January 22, 2016
When the average person visits a website for the first time, their eyes follow an F-pattern.
When I visit a website for the first time, I look at something else. In less than a second, I have a decent idea of how much traffic that website gets which helps me decide whether or not to stay.
Knowing how much traffic a website gets helps you validate the website’s content and lets you know how much traffic you need to get to see similar results.
Here are ten little-known techniques for figuring out how much traffic someone else’s website gets.
By the way, SEMRush is my favorite tool.
The Alexa Ranking isn’t exactly “little-known,” but it is the best-known metric for ranking websites. This is the first thing I look at when I visit a site:
Alexa tracks stats for everyone who has the Alexa toolbar installed on their browser, which accounts for less than 1% of internet users. So it’s not very accurate, but it’ll give you a rough idea of the website’s popularity.
Alexa’s reliability is shaky – some argue that it’s worthless – so it’s important to consider other metrics.
Compete.com is like Alexa, except they pull their stats from multiple sources and it’s only based on U.S. traffic.
Based on checking my sites and Income Diary, the “Unique Visitors” stat that it generates is much lower than the actual traffic.
SimilarWeb is another website traffic checker that’s similar to Alexa and Compete, except, it’s got a lot more detail put into it, so it’s more accurate!
The main takeaway is that it gives you a line graph with values for the number of daily unique visitors and the sources. You can see the countries that your traffic comes from, top referring sites, the top destination sites (sites people visit after yours), display ads, audience interests, and up to 10 organic keywords with the free version.
Feed Compare is a neat tool that lets you see how many RSS subscribers a website has as long as they use FeedBurner.
Step 1: Find the FeedBurner ID for a blog you’d like to check:
Most sites should link directly to their RSS feed on FeedBurner. Look for the orange icon.
Step 2: Put the FeedBurner ID into Feed Compare’s tool.
As you can see, Seth Godin has over 500,000 subscribers and it grew 1,500 in one day.
My favorite tool for website-based keyword research is SEMRush.com. Here’s a screenshot when you search IncomeDiary.com:
As you see, Michael ranks 1st for “internet businesses,” 4th for “how to make money blogging,” and 6th for “how to make money online.” Those are highly competitive keywords that are collectively searched over 20,000 times per month.
As you go down the list, you can start to estimate how much traffic he gets for each keyword based on the position and search volume.
If a website has a YouTube or Vimeo video embedded on the homepage, click to “Watch on YouTube.”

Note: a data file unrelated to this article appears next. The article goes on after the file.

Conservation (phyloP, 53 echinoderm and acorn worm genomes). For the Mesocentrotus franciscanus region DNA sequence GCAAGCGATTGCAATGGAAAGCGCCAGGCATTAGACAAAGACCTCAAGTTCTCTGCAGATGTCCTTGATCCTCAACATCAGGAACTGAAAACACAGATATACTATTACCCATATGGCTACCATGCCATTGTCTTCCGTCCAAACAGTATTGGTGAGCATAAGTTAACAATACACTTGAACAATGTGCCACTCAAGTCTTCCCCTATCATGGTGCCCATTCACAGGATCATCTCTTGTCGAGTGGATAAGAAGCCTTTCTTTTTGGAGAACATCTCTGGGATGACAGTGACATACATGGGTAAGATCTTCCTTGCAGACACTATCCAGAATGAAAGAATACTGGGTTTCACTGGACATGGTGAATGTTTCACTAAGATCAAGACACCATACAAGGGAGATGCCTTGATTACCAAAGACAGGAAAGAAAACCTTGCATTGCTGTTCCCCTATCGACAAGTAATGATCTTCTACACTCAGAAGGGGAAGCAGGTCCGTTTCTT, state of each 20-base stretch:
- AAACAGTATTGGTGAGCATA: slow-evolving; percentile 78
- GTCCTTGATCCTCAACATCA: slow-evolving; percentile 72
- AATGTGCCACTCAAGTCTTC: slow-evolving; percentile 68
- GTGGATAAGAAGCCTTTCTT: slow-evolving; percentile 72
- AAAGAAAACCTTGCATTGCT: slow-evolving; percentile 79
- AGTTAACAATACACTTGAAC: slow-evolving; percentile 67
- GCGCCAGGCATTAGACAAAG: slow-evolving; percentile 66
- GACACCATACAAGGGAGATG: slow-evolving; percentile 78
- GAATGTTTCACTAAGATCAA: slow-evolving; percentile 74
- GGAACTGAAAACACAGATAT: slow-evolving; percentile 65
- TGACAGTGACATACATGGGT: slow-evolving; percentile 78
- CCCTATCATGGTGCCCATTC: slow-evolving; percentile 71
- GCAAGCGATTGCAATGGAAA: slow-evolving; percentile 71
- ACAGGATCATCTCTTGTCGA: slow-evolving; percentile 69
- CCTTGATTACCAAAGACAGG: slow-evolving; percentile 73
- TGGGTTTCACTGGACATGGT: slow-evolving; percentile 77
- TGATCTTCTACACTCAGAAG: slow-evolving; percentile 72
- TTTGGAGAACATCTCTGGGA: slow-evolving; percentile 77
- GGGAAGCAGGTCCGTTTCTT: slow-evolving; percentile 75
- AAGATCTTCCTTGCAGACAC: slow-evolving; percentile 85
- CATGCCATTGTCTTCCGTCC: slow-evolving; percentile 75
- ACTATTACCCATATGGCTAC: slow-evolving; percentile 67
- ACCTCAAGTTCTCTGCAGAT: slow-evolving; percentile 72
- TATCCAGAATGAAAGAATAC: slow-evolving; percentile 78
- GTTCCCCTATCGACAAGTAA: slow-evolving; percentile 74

If the video is public, both YouTube and Vimeo will show the view counts. Also check the upload date to estimate how many people view it per month.
Just because the homepage Dollar Shave Club video has almost 4 million views doesn’t mean that their site had 4 million views. But it gives you some idea of how much traffic they got in their first month.
Another way to gauge the popularity of a blog is to look at how many comments it gets per post.
With my sites, I’ve found that an average of 1 out of every 200 readers leaves a comment. So a post with 20 non-Nicholas comments was viewed about 4,000 times. This changes with every post and every blog, but again, it gives you a general idea.
Immediately after you comment on a WordPress blog, your browser redirects you to where your comment will show up. If you look at the URL, you’ll see something that looks like this:
The second half of the URL tells you that you left the 108,656th comment on IncomeDiary.com. This number includes spam comments. Assume that 75-90% of the comments are spam and you can get an idea of how many comments a site has had since day one.
In the beginning, lots of bloggers share all of their stats about how much traffic their site is getting and where this traffic is coming from. As the blog grows, this information becomes more and more valuable so most bloggers stop sharing it.
If you peruse through the archived articles on a blog, there’s a good chance you’ll stumble upon a “blog in review” or “traffic report” post. With those stats, you can start to figure out how much traffic the site is getting today.
A few sites, like ThinkTraffic.net, choose to publish traffic reports every month because those stats are very relevant to their audiences.
By far, the most accurate way to figure out how much traffic a website gets is to go to their Advertising page.
If a blog is trying to sell advertising space, they need to tell you exactly how many unique views and impressions your ad is going to get every month.
If you sell advertising space on BuySellAds, you need to share your monthly unique and monthly impressions.